I’ve always had a fascination with blindness, so the idea of blind contours immediately spoke to me.  The words settled into my mind and I could feel them rooting there.  The roots and stem and leaves are now spreading: I’m waiting for what artistic result emerges from the idea of blind contours – a shape felt but not seen…an art guided by truth, not by the preconceptions of my mind.

Whatever comes, though, I’ve already had some benefit.  You see, thinking about the new idea our visitor introduced to me, I realized how fortunate it was that I had my ears open.  The creativity of an artist always has to be open, because who knows when an essential idea might filter into it and set it alight?

Over my mid-term break I spent some time with one of my former students who stands in needless awe of me.  We were talking about bluegrass music and she asked me how I could know so much (I could have asked her the same, since she has a sure and natural grip of science and math, both of which subjects are a bit hazy for me).  I was somewhat at a loss, but eventually said, ‘Well, I listen to what people have to say, and then, when I hear something interesting, I ask them about it.  Later, if I’m really interested, I go and read still more.’ 

That ability to listen to others can be a perfect fuel for inspiration, I find. 

Creativity is like agriculture!
It’s easy in dry spells to wonder if creativity will ever return, or if we can do anything to help revive it.  From my own experience, I’ve learned that often all I need to do is listen.  Even if we don’t realize it at the exact moment, through the open ears come so many thoughts and ideas which twine with our own and somehow catalyze them.  We live in an atmosphere of endless inspiration.  Certainly there will be fallow times, but eventually that atmosphere will bring about a new growth.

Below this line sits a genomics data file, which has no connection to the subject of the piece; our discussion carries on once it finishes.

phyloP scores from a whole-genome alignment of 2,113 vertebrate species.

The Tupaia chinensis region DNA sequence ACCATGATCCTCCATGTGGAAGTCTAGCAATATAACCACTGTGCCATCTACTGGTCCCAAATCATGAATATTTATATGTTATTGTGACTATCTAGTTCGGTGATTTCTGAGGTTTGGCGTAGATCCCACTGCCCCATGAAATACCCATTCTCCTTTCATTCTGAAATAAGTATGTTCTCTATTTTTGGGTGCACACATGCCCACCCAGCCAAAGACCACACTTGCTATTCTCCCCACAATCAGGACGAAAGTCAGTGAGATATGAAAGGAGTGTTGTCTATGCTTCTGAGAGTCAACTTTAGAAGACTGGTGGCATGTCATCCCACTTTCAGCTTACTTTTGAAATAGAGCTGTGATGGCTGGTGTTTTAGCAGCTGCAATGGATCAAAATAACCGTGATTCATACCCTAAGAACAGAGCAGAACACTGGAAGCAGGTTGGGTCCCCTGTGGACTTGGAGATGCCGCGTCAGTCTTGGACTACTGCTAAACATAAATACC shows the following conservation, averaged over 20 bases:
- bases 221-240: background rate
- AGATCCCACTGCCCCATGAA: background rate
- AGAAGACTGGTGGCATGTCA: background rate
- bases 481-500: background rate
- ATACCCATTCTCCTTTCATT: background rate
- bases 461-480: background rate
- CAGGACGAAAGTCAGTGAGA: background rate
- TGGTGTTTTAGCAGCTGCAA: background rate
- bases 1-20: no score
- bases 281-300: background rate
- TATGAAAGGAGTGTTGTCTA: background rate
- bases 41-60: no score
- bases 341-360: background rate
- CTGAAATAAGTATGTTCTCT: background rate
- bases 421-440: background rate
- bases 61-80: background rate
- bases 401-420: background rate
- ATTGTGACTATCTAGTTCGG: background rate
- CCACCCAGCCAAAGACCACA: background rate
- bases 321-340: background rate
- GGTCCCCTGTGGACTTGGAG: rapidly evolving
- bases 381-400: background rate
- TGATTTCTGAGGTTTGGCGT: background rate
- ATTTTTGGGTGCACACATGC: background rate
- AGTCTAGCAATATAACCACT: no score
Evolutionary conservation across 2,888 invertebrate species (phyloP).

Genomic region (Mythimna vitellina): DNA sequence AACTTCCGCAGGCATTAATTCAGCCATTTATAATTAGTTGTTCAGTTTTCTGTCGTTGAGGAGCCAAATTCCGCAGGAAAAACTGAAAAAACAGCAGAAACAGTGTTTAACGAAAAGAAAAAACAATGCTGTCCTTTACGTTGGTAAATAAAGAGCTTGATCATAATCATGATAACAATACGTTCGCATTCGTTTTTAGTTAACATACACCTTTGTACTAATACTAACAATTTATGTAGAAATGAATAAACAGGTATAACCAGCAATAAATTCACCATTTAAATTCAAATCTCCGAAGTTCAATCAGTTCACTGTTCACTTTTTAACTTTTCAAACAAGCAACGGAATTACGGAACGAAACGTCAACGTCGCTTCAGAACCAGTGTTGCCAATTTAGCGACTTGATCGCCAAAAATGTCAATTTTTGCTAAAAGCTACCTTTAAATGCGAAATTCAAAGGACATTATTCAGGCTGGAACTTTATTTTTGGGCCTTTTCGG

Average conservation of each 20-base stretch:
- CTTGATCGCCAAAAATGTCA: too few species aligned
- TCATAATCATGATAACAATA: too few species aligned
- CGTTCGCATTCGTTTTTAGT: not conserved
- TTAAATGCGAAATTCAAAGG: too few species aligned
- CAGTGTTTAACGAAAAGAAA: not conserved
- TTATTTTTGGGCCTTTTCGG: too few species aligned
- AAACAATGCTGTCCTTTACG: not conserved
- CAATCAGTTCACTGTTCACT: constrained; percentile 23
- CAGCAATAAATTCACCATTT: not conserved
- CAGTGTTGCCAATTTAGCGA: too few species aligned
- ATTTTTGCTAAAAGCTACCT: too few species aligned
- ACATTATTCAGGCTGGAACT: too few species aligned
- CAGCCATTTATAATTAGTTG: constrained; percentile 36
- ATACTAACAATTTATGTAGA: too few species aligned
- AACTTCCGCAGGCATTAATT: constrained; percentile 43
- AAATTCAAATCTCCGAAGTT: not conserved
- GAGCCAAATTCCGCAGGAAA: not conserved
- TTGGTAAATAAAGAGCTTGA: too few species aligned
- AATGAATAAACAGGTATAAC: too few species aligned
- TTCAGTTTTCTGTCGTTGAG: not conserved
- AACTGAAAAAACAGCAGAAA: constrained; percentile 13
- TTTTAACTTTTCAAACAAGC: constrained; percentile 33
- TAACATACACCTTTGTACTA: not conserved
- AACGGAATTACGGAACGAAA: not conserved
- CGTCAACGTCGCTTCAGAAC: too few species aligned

I’ve been managing to keep up a steady pace with editing, so I’ve been feeling pretty calm about my writing, but still – there’s something much more satisfactory about new ideas and new work.  It’s been refreshing to feel my mind working over the idea of the blind contours, seeking the poetic significance of the words.  Perhaps they may become so integrated into my thought that they have an impact on my life.

Since the results can indeed be far-reaching when something slips into the creativity through our daily interactions, it’s a bit scary to live with open ears.  Maybe we don’t want to undergo a transformation thanks to a passing experience.  And yet, if we do resist, how shall we ever change and develop? 

As artists, even as people, we need the exercise of the blind contours – following the promptings of reality and for once surrendering our desire to control the results.